There is a growing understanding and recognition of the causes, impact, and prevention of implicit bias. Stanford’s Encyclopedia of Philosophy defines implicit bias as “…relatively unconscious and relatively automatic features of prejudiced judgment and social behavior.” There are many experts on this topic, including faculty and staff on our own campus. It is important that we recognize the existence of implicit bias in ourselves, in others, and in organizations, and take responsibility to understand and prevent it from occurring.
The Academic Leadership Team (ALT) and President’s Executive Committee hosted three implicit bias workshops on Friday, February 19, 2016 for department chairs and directors, associate deans and associate vice presidents, vice provosts, deans, vice presidents, the President and members of the PSU Board of Trustees. Vice President for Global Diversity and Inclusion, Carmen Suarez, invited Dr. Benjamin Reese to lead the workshops. Dr. Reese is Vice President of the Office for Institutional Equity at Duke University and Duke University Health System and a founding member and conference chair of the National Association of Diversity Officers in Higher Education.
A workshop does not make experts of those who attended, nor is it a one-time fix or a checking-off-a-box to address the implicit biases that happen on our campus. We know we have much work to do to address and eliminate implicit bias. I was, however, encouraged to see the great turnout for the workshops and the desire for attendees to listen about the negative impacts on decision-making, examine our own implicit biases, and reflect and learn on how individuals and organizations can better address these issues.
Dr. Reese talked about stereotypes and the negative impact they have on how we view an individual’s potential and performance based on their height and weight, gender, race, accent and tone, and attire. He presented compelling research on how verbal and non-verbal, subtle and, sometimes not so subtle, comments and the meaning behind them can contribute to insults, degradation, frustration and anger. These types of microaggressions can trigger and activate past experiences and amplify negative feelings. He offered suggestions for recognizing microaggressions and, how cognitive restructuring, development of social support, and interventions can help.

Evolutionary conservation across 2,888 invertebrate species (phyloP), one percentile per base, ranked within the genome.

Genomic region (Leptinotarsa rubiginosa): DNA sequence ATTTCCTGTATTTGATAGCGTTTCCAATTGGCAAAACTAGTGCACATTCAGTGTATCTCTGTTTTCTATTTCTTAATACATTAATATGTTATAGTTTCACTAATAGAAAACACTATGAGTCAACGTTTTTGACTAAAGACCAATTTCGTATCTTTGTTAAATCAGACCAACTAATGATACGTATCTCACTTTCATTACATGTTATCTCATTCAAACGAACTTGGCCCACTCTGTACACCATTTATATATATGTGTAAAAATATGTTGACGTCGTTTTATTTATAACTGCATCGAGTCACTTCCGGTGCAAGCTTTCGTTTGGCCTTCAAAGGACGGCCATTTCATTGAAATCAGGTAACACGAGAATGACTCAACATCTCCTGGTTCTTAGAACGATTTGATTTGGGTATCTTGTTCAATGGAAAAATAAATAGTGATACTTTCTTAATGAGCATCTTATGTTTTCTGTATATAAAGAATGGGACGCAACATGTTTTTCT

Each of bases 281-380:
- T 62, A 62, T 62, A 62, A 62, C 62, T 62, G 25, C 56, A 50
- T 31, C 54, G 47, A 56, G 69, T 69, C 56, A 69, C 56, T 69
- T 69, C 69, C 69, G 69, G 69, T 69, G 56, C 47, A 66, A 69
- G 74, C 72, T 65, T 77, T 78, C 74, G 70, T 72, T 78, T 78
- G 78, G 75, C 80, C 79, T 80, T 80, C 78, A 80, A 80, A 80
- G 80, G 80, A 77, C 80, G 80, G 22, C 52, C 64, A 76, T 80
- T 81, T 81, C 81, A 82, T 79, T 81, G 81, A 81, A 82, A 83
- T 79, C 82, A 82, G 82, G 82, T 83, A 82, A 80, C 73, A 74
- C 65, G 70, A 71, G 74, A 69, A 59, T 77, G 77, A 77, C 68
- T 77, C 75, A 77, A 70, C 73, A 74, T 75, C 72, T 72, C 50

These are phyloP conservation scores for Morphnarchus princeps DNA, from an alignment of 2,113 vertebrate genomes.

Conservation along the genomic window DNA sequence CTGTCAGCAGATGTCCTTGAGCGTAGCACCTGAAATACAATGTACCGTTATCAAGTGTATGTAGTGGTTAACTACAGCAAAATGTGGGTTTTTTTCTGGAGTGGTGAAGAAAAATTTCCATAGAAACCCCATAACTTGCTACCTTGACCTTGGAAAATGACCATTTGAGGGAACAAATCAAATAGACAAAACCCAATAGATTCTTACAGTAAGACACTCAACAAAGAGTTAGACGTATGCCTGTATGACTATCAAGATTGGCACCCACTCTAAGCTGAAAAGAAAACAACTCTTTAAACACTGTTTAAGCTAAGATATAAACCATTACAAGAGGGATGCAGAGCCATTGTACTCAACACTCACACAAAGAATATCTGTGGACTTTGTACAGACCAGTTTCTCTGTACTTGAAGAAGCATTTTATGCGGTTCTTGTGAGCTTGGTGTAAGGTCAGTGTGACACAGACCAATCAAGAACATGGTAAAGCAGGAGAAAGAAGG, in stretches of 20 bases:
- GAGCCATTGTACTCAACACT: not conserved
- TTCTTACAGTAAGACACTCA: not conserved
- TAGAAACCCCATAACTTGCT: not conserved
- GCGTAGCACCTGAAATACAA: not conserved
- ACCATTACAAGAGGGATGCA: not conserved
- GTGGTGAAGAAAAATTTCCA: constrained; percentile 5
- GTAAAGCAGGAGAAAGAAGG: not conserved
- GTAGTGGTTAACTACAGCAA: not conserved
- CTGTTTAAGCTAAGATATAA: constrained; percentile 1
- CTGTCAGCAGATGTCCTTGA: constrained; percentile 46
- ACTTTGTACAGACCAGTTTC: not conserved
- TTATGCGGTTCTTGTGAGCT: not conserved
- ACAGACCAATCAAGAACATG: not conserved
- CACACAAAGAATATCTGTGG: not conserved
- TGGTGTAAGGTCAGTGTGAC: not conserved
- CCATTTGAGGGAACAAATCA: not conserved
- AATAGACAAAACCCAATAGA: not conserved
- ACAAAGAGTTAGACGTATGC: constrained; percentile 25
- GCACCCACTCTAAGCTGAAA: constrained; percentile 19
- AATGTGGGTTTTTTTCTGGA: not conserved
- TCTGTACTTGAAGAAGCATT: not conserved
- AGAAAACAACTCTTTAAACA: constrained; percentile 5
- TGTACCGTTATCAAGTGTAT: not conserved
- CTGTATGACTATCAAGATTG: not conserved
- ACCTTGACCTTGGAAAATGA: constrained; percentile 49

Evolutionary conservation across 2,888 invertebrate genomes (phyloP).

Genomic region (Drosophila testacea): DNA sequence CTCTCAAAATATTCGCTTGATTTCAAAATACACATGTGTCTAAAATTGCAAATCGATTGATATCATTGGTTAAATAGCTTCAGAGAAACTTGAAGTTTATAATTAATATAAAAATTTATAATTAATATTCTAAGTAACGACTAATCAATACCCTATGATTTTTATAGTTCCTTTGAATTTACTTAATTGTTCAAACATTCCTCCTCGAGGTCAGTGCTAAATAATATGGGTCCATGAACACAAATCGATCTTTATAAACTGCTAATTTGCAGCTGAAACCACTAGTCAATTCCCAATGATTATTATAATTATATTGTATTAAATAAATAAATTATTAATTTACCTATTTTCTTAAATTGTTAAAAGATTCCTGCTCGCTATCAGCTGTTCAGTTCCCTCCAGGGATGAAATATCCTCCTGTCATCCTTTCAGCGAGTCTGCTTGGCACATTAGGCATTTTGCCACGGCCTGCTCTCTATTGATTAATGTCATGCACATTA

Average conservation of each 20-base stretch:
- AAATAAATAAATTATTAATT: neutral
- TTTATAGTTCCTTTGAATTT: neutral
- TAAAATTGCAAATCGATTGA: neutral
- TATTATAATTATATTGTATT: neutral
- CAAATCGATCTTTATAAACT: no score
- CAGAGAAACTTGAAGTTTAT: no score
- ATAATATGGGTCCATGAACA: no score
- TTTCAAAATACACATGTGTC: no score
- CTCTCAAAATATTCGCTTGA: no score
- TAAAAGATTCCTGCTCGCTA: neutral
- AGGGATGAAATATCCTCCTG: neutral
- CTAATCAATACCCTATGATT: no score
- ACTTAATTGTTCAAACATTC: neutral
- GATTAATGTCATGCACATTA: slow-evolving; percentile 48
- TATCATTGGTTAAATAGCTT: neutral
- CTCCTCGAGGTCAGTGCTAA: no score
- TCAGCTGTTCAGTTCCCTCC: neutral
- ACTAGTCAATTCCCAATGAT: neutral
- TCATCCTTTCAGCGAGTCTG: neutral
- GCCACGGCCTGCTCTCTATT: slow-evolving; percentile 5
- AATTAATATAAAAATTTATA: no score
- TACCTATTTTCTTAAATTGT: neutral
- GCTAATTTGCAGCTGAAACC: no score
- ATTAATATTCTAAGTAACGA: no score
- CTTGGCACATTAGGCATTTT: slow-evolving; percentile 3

Dr. Reese shared research studies conducted on infants and children at ages five, seven, and as teenagers, that show that implicit bias begins early in life. He gave examples of neurological studies that show how certain parts of our brain use different networks in reacting to inanimate objects and social worlds. He spoke about how society reinforces many associations and how first impressions influence our assessments of individuals and situations.
Dr. Reese provided suggestions on how to be cognizant of immediate first reactions and recognizing one’s own strong preferences, inclinations and acknowledged biases.
His list of suggestions for understanding and addressing some of our implicit biases and decision-making included:
- Understanding the process behind implicit bias and the associated research
- Awareness and prevention of societal stereotypes
- Insights into areas of potential blind spots
- Replacing stereotypes with objective information
- Increasing opportunities for contact with other groups
- Implementing strategies to increase objectivity in reviewing individuals
- Bystander and colleague feedback
Students, staff, faculty and administrators must continue to expand our understanding of implicit bias – how it impacts our search processes, performance assessments, decision-making, classroom climate and opportunities. In fact, in the spring, we will be hosting workshops for FY17 faculty searches that incorporate our learnings on implicit bias. Our Strategic Plan goals, initiatives and equity lens call for us to create an environment at PSU that is open, inclusive, and committed to diversity. We have also heard the need for change from some of our students of color.
The workshops on February 19 were just one of many ways in which we plan to raise the visibility of implicit bias and address it on our PSU campus.